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Using objects as a light source

From: Rendering Using Cycles in Blender

Video: Using objects as a light source

Now the last type of lighting I want to show you is lighting from objects themselves. So you can actually turn objects into lights by using the Emission Shader. Now I have a couple of objects in this scene. I have a Sphere, and a tube, or a Cylinder. Let's go ahead and start by rendering the scene. So I'm going to go ahead and turn on Rendered. You can see that actually I've got some light in this scene and that's because I have Ambient Occlusion turned on.

Using objects as a light source

Now the last type of lighting I want to show you is lighting from objects themselves. So you can actually turn objects into lights by using the Emission Shader. Now I have a couple of objects in this scene. I have a Sphere, and a tube, or a Cylinder. Let's go ahead and start by rendering the scene. So I'm going to go ahead and turn on Rendered. You can see that actually I've got some light in this scene and that's because I have Ambient Occlusion turned on.

So let's go over to our World panel here, and let's find Ambient Occlusion and let's go ahead and turn that off. One of the things we can learn here is that Ambient Occlusion can be a light source in and of itself. So now that I've turned that off, I've turned off all the light in the scene. So I'm going to go ahead and select my Sphere here. Let's go over to the Materials panel for that Sphere. Let's add-in a new Material.

By default, as we've seen before, it creates a Diffuse. But we can change this to a Surface that emits light. And that's called Emission. So I find the Shader that says Emission. And when I turn that on, you can see how instantly I get light in the scene. So, the Sphere illuminates and it casts light into the scene. This Emission has two parameters: Color and Strength. So basically, the Color determines the color of the light and the Strength determines how bright that light is.

So when I turn up the Strength, you can see how the light comes up. Now, if I want, I can move the light away. And just like with any other light, it will be affected by distance. So the closer this is, the brighter it will light up the scene. Now I'm going to go ahead and bring this number down to, say, about 2.5. So when I add in Color again--let's go ahead and add in some Color--and if you notice that when the Strength is up, the Color still goes in the scene, but the light source itself doesn't reflect the Color.

So when this is greater than 1, you're going to get less and less of that Color in the light. So if I bring that up, you can see how it gets closer and closer to white. And that's because the Strength is above whatever Color I put into that light. So let me show you another way of creating light. This was just a simple Sphere and the Sphere actually is almost the same as a Point light. And if you took a Point light and actually increased the size so that it was the size of the Sphere, you would get almost the identical type of light that you will get with this object-based lighting.

So let's use a different-shaped object here. So I'm going to select my Sphere and let's go ahead and delete it. And when I delete it, it deletes out the light that this Sphere created. I'm going to rotate around here. My Camera's here, so this is kind of more of an even representation of what I'm seeing in this Viewport. Let's go ahead and select the Cylinder, and go into the Materials panel and add in a new Material. And again, in Surface, we're going to go ahead and select Emission.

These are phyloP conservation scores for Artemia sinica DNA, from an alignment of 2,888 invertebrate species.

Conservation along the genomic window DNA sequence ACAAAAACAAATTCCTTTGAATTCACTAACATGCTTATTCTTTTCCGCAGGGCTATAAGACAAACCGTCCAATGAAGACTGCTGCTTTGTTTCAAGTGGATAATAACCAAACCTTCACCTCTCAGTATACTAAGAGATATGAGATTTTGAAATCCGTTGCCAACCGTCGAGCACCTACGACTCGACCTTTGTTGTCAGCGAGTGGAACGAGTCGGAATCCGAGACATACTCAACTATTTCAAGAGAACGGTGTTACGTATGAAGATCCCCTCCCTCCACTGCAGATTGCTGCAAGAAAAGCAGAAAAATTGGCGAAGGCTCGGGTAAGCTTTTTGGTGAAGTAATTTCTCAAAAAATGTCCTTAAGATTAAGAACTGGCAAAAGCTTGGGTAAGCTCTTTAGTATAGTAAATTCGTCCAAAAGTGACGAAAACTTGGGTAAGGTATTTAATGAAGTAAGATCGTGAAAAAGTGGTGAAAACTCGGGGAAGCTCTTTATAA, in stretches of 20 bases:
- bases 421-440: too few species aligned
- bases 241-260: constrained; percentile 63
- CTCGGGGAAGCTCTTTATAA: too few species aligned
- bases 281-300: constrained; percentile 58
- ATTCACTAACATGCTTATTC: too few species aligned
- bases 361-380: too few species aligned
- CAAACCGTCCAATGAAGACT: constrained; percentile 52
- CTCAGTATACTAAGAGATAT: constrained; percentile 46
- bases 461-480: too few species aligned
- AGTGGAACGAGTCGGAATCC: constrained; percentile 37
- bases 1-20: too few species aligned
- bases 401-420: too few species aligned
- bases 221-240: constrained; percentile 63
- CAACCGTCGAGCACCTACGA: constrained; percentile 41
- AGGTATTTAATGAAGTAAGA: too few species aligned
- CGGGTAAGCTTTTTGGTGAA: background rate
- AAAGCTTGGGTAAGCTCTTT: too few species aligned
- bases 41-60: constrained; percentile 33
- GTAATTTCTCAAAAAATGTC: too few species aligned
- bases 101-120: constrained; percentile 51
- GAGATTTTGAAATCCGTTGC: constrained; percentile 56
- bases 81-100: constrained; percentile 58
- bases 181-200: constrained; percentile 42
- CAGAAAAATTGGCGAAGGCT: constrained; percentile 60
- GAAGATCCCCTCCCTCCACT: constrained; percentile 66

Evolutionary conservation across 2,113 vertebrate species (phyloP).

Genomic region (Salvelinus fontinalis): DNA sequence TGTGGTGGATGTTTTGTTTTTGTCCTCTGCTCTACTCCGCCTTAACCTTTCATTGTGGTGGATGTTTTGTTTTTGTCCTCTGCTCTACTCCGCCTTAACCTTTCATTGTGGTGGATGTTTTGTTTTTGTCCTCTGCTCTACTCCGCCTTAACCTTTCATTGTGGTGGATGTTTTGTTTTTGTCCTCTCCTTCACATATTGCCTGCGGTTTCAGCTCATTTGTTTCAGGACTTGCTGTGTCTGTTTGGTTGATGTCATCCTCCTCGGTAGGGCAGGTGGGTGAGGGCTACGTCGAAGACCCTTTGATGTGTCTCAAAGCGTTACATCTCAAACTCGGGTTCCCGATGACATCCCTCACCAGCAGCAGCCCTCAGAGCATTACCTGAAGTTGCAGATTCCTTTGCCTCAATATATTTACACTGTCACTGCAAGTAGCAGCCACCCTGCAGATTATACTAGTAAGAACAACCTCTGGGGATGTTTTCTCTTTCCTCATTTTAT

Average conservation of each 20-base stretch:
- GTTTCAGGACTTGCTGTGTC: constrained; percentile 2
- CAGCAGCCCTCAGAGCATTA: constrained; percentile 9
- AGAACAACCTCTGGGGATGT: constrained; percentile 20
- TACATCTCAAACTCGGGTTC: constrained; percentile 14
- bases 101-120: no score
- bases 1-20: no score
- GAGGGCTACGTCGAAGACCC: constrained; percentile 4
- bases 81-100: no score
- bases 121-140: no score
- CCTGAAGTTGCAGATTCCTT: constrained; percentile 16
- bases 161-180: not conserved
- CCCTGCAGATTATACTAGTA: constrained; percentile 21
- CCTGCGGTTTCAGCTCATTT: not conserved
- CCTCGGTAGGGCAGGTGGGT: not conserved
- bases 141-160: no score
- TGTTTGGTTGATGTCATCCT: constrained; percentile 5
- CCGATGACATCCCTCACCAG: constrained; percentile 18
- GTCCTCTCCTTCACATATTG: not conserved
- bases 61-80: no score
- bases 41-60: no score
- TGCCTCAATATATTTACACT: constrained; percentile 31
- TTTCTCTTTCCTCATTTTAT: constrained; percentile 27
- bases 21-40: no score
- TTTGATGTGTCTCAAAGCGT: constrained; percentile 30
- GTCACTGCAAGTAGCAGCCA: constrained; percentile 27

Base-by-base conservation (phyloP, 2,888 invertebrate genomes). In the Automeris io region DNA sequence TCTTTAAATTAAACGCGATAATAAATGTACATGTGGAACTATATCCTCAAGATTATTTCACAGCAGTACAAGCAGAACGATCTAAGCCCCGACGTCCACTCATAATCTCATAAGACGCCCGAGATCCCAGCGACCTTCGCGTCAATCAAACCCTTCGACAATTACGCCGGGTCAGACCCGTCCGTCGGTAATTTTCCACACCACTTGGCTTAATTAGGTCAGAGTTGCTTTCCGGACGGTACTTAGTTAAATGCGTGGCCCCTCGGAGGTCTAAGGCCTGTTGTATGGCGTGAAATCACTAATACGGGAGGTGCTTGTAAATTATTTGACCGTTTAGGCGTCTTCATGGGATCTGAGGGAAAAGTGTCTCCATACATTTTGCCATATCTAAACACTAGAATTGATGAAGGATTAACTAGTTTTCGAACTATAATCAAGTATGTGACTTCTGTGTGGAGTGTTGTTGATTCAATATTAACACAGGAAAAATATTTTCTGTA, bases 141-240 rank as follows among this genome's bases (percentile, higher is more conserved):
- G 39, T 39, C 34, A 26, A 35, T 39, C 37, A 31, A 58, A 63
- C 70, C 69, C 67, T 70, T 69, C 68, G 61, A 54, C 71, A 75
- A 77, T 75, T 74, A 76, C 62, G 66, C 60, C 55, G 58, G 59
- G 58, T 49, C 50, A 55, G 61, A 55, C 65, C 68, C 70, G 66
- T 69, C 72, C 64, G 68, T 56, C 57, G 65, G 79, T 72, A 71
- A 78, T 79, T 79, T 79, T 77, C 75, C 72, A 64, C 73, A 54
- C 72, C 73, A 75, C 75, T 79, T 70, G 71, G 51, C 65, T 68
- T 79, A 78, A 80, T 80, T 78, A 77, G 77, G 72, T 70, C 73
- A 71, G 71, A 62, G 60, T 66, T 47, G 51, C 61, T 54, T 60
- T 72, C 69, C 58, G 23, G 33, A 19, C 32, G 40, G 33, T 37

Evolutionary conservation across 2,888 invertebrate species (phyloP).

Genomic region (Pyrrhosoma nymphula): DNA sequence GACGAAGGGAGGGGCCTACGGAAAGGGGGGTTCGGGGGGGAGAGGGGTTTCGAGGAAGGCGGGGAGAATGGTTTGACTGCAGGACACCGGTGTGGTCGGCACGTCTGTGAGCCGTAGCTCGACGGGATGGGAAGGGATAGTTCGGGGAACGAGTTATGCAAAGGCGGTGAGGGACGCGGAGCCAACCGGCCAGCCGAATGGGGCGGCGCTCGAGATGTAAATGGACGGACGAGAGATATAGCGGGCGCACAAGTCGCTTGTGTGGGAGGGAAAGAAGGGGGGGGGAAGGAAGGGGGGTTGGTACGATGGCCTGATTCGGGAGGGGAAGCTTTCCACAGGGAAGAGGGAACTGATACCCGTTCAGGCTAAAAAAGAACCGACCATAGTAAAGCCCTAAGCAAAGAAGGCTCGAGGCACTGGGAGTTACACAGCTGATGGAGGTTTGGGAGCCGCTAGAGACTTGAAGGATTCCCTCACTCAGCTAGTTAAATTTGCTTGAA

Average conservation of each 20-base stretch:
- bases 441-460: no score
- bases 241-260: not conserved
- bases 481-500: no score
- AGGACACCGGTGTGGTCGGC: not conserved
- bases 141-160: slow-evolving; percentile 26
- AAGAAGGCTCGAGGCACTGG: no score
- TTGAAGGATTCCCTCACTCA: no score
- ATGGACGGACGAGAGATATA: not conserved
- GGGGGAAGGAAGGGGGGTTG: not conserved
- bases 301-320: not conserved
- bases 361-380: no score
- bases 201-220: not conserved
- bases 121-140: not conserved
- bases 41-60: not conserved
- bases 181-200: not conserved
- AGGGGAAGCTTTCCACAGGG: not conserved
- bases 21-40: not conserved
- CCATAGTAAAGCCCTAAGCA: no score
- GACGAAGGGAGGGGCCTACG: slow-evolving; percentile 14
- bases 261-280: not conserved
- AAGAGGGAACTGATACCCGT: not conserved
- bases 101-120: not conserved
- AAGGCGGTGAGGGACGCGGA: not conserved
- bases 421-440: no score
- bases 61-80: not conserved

So I'm going to go ahead and bring this down, so you can see it in the view. And as you can see, when we start having lights that have more unique shapes, we can actually have a more unique type of lighting in the scene. So as I turn up the Strength of this light--let's go ahead and bring this up to about 4 or 5 here-- you can see how this is actually more of a tube light; it's actually more representative of something, say, like an overhead fluorescent light or something like that.

This light, again, will vary depending up on distance to the object. So the closer it is, the more it will light it up. Now one of the things you may notice is that when you have an object such as this as a light source, you may not want to see it in the scene. Obviously, this looks very unnatural. So one of the things you could do is you can certainly bring it up and out of the scene so that we don't see it.

But sometimes you may need that light a little bit closer to the object to get the exact effect that you want. So when this happens, we need to find a way to turn off that light, but still have that object illuminate the scene. And we can do that by going into our Object Properties panel here. So if I click on this little cube that says Object, we can actually scroll down to our Render Settings here. And this is actually under Ray Visibility, which is the very last rollout.

So when I bring that up, is this object visible to any number of different things? So, is it visible to the Camera? Well if I turn this off, it will stop rendering. So the Camera will not see this object. But, it can still transmit light and create shadows. But, by clicking this off to the camera, it will not render. So that's just a nice little trick to get very unique type of lighting in the scene without actually showing it in the Camera.

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Rendering Using Cycles in Blender

26 video lessons · 4355 viewers

George Maestri
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